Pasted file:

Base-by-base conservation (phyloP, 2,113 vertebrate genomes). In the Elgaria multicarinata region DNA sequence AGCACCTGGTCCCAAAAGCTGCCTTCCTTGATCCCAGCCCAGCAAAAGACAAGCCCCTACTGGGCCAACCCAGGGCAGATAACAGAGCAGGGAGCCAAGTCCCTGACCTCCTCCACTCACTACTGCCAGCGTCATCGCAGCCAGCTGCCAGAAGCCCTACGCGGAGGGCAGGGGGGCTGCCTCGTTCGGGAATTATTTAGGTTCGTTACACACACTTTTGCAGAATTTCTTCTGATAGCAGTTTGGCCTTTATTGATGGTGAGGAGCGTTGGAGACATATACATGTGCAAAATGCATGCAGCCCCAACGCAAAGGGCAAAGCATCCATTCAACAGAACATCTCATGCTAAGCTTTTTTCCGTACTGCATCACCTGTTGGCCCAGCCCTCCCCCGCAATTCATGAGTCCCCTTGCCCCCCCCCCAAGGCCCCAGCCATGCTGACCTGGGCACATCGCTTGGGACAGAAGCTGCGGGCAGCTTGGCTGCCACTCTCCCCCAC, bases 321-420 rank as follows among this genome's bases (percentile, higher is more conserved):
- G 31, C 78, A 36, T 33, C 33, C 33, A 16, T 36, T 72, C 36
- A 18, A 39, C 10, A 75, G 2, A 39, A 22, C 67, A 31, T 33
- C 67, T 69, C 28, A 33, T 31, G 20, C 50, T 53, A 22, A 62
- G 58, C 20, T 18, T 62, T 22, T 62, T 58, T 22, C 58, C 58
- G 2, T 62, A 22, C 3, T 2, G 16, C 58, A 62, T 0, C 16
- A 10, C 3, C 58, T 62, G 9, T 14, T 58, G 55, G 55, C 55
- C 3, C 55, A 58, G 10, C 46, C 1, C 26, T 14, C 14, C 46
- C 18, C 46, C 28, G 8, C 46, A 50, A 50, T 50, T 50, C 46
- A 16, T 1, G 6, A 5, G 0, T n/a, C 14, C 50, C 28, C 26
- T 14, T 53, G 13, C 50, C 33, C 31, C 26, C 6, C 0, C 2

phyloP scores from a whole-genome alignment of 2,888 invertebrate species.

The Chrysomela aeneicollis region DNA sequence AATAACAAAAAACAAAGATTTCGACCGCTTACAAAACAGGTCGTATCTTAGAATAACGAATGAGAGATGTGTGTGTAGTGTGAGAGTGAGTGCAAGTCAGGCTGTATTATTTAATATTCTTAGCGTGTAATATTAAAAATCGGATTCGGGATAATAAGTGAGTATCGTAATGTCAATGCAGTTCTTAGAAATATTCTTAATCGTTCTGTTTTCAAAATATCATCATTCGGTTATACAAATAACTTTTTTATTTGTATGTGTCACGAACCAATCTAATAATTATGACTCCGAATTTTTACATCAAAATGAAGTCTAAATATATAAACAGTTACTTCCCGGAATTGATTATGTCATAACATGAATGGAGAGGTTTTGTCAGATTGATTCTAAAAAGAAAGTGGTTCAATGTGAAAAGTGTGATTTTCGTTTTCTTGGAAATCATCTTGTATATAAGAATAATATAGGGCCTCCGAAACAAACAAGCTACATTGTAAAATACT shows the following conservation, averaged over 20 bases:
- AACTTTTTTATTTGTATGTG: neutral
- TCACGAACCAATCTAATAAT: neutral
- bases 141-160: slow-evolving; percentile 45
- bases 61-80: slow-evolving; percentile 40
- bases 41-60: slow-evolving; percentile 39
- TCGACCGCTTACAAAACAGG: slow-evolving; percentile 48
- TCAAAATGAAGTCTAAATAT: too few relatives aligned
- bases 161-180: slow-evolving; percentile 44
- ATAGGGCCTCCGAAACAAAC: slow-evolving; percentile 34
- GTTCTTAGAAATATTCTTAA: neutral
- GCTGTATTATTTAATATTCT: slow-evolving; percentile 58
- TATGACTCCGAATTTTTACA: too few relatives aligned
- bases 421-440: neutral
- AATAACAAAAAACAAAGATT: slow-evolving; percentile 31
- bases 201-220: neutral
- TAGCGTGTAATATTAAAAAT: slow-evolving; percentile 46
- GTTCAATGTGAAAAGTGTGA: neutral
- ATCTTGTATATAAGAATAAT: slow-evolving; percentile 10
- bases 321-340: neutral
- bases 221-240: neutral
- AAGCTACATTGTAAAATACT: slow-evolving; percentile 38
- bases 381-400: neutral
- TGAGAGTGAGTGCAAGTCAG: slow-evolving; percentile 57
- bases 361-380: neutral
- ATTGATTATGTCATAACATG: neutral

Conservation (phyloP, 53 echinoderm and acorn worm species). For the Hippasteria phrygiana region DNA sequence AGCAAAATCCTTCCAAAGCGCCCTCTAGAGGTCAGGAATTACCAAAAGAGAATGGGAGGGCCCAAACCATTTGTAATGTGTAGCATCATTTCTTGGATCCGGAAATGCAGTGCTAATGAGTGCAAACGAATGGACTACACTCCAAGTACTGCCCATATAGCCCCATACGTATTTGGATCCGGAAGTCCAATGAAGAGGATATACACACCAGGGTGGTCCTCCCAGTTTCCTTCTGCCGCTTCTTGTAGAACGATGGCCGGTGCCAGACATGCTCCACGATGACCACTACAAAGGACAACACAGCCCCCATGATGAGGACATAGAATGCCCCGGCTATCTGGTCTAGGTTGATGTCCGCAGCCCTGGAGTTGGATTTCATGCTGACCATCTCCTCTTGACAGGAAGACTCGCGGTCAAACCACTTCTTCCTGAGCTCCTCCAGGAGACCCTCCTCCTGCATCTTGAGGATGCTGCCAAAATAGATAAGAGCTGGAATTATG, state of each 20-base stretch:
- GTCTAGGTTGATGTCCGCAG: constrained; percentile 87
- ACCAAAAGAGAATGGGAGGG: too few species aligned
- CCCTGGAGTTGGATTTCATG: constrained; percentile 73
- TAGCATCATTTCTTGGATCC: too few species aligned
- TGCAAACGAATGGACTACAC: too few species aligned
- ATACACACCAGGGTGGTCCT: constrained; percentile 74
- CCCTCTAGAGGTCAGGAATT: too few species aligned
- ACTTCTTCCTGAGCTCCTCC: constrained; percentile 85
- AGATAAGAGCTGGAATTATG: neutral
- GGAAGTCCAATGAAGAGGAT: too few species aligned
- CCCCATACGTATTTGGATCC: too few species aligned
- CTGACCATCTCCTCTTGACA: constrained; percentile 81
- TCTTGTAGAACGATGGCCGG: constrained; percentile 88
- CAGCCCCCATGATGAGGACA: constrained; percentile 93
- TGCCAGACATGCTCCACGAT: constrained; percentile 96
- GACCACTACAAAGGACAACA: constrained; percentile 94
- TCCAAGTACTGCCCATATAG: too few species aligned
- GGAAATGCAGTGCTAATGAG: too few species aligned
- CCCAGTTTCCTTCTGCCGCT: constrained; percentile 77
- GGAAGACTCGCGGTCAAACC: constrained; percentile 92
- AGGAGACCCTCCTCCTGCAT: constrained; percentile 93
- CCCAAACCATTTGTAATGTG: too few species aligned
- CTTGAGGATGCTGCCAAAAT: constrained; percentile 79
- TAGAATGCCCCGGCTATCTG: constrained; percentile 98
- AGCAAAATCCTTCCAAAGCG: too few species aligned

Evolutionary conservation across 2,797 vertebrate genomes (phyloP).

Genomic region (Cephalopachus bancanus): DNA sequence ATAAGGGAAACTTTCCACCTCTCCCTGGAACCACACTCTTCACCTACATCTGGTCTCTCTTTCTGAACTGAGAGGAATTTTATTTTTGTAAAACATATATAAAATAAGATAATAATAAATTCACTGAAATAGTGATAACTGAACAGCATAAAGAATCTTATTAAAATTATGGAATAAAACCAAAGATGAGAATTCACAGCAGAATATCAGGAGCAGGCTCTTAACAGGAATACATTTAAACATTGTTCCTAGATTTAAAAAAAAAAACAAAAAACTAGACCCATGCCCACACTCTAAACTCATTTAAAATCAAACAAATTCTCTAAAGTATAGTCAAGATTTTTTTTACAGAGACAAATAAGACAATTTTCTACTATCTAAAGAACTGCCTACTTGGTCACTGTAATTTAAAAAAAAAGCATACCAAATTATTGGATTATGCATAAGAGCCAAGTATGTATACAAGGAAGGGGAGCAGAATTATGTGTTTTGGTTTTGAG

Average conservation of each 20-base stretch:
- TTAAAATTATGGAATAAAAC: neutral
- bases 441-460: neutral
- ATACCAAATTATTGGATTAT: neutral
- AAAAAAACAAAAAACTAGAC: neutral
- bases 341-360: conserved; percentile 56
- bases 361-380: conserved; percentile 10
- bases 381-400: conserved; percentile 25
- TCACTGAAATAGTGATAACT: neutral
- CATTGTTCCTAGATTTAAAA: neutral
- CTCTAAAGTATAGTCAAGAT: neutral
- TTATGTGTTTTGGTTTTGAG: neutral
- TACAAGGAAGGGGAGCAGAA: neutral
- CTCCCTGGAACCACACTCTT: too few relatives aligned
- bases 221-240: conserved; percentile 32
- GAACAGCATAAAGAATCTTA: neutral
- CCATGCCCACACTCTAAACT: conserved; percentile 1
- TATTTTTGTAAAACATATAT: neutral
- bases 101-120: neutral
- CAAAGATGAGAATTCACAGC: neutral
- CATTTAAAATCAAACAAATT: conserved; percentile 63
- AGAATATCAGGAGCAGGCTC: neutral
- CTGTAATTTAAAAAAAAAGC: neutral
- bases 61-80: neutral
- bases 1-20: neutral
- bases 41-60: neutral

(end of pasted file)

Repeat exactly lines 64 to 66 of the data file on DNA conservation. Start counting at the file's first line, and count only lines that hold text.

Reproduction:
- AGCAAAATCCTTCCAAAGCG: too few species aligned

Evolutionary conservation across 2,797 vertebrate genomes (phyloP).

Genomic region (Cephalopachus bancanus): DNA sequence ATAAGGGAAACTTTCCACCTCTCCCTGGAACCACACTCTTCACCTACATCTGGTCTCTCTTTCTGAACTGAGAGGAATTTTATTTTTGTAAAACATATATAAAATAAGATAATAATAAATTCACTGAAATAGTGATAACTGAACAGCATAAAGAATCTTATTAAAATTATGGAATAAAACCAAAGATGAGAATTCACAGCAGAATATCAGGAGCAGGCTCTTAACAGGAATACATTTAAACATTGTTCCTAGATTTAAAAAAAAAAACAAAAAACTAGACCCATGCCCACACTCTAAACTCATTTAAAATCAAACAAATTCTCTAAAGTATAGTCAAGATTTTTTTTACAGAGACAAATAAGACAATTTTCTACTATCTAAAGAACTGCCTACTTGGTCACTGTAATTTAAAAAAAAAGCATACCAAATTATTGGATTATGCATAAGAGCCAAGTATGTATACAAGGAAGGGGAGCAGAATTATGTGTTTTGGTTTTGAG